"The good building ... is one that makes the landscape more beautiful than it was before that building was built. ... I am proud to make the buildings of this county characteristic of the beauty of the county." - Frank Lloyd Wright, architect
IT MAY BE the most important newspaper poll in Marin's history.
Old-school politicians certain that they represented the will of the people voted 3 to 2 to abandon construction of the Marin County Civic Center on Jan. 10, 1961, as a newly elected Board of Supervisors majority headed by "courthouse gang" conservative Bill Fusselman took control amid bitter political upheaval.
Instead of proceeding with construction of county administrative offices spanning knolls at the 140-acre Scettrini Ranch along Highway 101 in Santa Venetia, Fusselman wanted to convert the building into a county hospital. Some 125 construction workers were laid off.
It was the latest wrinkle in a project that generated pitched controversy from the start, back in 1956 when the county bought the ranch for $551,000.
Debate boiled the next year after officials shepherded by Supervisor Vera Schultz hired 90-year-old Frank Lloyd Wright to design the complex - even though he charged 2 percent more than other architects.
The project seemed headed for the rocks in midstream when Fusselman, lone foe of the plan
on the old board, took over with new colleagues who were seated after an election in which Schultz and an ally were ousted from office.
When news of the decision to scuttle the Civic Center project reached the Independent Journal newsroom on B Street in downtown San Rafael, managing editor Jack Craemer sprang into action, running a poll the next day asking readers to weigh in. The newspaper's coupon poll, mailed by readers to an independent auditing firm that tallied the results, indicated residents favored the project 8,152 to 1,225. The poll prompted a change of heart on the county board, and construction of the Civic Center resumed Jan. 17, 1961.
The county board's vote to stop construction, then resume it, is among events noted by the Frank Lloyd Wright Civic Center Conservancy 50th Anniversary Committee, a group coordinating events celebrating a government complex now hailed as California Historical Landmark No. 999.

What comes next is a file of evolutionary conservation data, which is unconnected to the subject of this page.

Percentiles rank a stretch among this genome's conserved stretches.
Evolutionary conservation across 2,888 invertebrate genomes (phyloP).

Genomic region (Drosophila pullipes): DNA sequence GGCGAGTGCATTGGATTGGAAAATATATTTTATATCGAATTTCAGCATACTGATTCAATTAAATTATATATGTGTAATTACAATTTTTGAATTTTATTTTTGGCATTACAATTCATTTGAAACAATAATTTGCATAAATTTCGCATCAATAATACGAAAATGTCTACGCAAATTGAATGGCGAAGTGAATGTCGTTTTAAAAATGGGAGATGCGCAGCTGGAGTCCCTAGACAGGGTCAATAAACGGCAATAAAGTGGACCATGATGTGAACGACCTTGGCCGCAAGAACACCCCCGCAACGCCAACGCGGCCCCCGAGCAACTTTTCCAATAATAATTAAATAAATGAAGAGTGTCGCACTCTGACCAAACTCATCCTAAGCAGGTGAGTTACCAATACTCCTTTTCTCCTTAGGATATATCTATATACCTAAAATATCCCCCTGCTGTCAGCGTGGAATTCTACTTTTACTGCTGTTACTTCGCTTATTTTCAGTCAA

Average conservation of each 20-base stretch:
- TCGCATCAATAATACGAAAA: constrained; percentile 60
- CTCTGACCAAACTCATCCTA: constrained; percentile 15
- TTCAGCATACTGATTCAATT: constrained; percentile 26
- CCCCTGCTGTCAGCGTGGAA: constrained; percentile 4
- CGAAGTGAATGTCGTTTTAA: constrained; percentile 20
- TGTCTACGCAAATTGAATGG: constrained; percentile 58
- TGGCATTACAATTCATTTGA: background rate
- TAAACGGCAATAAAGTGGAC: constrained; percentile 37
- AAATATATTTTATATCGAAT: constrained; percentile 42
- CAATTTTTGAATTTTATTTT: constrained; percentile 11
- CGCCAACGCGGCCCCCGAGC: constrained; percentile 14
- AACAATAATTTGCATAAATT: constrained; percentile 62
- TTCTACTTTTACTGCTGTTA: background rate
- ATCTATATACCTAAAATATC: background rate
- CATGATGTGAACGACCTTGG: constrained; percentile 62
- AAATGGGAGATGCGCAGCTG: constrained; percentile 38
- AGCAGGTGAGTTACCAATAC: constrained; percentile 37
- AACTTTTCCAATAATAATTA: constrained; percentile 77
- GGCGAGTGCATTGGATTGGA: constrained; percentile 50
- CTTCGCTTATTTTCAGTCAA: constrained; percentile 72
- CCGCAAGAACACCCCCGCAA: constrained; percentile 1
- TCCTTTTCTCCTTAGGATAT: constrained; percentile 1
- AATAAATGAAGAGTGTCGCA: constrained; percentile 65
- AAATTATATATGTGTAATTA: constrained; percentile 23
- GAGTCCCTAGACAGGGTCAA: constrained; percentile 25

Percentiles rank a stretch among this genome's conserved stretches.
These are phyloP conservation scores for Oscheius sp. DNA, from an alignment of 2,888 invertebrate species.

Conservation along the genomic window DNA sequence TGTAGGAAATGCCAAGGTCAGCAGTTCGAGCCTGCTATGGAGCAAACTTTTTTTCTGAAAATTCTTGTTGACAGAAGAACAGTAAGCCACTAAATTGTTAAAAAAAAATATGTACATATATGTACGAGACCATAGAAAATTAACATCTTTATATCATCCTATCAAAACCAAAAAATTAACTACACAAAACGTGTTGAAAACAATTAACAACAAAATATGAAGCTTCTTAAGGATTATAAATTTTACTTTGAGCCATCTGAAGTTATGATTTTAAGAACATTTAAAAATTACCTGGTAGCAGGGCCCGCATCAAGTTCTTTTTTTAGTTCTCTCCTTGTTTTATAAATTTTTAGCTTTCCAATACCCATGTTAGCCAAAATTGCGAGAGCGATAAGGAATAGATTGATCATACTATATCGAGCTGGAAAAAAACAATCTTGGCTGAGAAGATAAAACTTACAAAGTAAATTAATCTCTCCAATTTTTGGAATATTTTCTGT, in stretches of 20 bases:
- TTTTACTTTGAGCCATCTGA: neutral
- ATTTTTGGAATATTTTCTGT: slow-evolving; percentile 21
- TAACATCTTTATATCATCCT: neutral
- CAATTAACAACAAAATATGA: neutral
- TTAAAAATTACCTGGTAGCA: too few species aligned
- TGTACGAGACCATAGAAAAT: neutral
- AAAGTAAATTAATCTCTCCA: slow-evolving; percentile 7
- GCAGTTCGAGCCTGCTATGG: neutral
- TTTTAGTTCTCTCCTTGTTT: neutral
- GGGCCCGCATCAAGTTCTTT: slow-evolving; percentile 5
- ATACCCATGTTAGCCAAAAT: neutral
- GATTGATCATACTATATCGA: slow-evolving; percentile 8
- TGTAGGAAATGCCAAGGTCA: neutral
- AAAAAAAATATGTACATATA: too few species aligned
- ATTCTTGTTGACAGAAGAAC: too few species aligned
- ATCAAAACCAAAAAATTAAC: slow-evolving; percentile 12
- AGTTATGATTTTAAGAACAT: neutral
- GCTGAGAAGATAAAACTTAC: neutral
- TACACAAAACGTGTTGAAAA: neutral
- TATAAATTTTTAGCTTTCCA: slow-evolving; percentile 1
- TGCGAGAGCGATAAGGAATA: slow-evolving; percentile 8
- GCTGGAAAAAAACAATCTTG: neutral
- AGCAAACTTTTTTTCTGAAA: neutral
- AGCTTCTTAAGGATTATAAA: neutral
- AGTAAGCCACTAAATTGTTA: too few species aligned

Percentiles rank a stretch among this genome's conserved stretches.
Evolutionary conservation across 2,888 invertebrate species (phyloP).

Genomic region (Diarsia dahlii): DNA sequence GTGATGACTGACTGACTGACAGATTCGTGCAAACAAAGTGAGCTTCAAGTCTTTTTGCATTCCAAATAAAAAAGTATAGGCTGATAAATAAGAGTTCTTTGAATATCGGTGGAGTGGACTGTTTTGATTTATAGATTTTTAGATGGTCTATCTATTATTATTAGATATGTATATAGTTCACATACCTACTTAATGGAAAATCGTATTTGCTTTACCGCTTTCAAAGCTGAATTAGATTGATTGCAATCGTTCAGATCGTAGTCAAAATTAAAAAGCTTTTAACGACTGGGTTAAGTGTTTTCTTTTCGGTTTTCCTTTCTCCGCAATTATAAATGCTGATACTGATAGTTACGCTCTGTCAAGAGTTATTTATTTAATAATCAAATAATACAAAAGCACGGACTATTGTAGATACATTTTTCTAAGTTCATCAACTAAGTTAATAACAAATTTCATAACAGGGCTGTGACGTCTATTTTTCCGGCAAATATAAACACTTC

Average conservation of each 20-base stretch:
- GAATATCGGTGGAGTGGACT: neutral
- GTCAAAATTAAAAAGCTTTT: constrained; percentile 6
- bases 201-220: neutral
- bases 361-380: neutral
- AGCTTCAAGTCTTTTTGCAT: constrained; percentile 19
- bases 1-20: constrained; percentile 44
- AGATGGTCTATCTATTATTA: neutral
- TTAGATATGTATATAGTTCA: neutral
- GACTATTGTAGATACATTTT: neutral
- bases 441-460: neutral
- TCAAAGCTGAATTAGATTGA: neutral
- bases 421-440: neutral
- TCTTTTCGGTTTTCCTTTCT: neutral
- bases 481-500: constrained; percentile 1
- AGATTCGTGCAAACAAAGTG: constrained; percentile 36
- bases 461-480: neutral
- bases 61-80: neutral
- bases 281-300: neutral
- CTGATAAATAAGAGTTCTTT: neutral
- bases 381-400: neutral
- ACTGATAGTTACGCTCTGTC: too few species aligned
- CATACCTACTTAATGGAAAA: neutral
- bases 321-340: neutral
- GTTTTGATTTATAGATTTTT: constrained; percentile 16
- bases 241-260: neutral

While the Administration Building turned 50 on Oct. 13 - an occasion marked by resolutions, cake and a spirited 1960s-era party in the county library - other milestones in the building's history, including the pivotal 51-year-old newspaper poll, are being saluted over the next year by celebrants as cause for reflection.
The 10-member anniversary committee includes former Supervisor Annette Rose, chairwoman of the Frank Lloyd Wright Civic Center Conservancy, and several other conservancy members, as well as county employees such as Laurie Thompson, librarian for the Anne T. Kent California Room at Civic Center, and volunteers like Joan Brown, former head of the Civic Center volunteer program. The panel is headed by Deborah Vick of San Francisco, who serves on local and national conservancies that champion Wright's work.
The Civic Center, Vick said, is a building important "not only to the county of Marin, but also to the state, nation and world." It became both a state and a national historic landmark in 1991, and now is part of a package of 11 Wright sites vying for a spot on the World Heritage List maintained by the United Nations Educational, Scientific and Cultural Organization.
The celebration of the building continues at 10 a.m. Jan. 17, when San Rafael Postmaster Raj Ghoman will host ceremonies at the Civic Center Post Office. Mail will be emblazoned with a special postmark honoring the 50-year anniversary. The postmark program will continue through Oct. 13.
Savvy stamp collectors who seek a keepsake are expected to submit envelopes that include the 2-cent U.S. stamp honoring Wright that was issued on Jan. 8, 1966.
A banner will be installed in the Administration Building celebrating the anniversary of the day construction resumed on the building a half-century ago.
Other events planned throughout the year include a continuing educational exhibit at the county library, a youth photography contest featuring the Civic Center at the county fair, tours of the building and performances by serenading musicians, as well as a symposium on architecture in September and a commemorative event in October. A schedule will be issued when dates are determined.
Rose said the youth photo contest will pose a special challenge for students who will be asked to photograph the building inside and out and "look at the Civic Center in a different way."
Joan Brown noted the Civic Center is a special place.
"Having loved working in the building more than 30 years, I have a deep appreciation both of the history of Frank Lloyd Wright's Civic Center and of the flexibility of the building itself for those working within it," Brown said.
"My spirits were lifted each day by the natural light provided by skylights and windows with views of our green and golden Marin hills, luxuriant indoor tropical plants blooming year-round, and the lovely curving and circular design details."
©2013 The Marin Independent Journal (Novato, Calif.)
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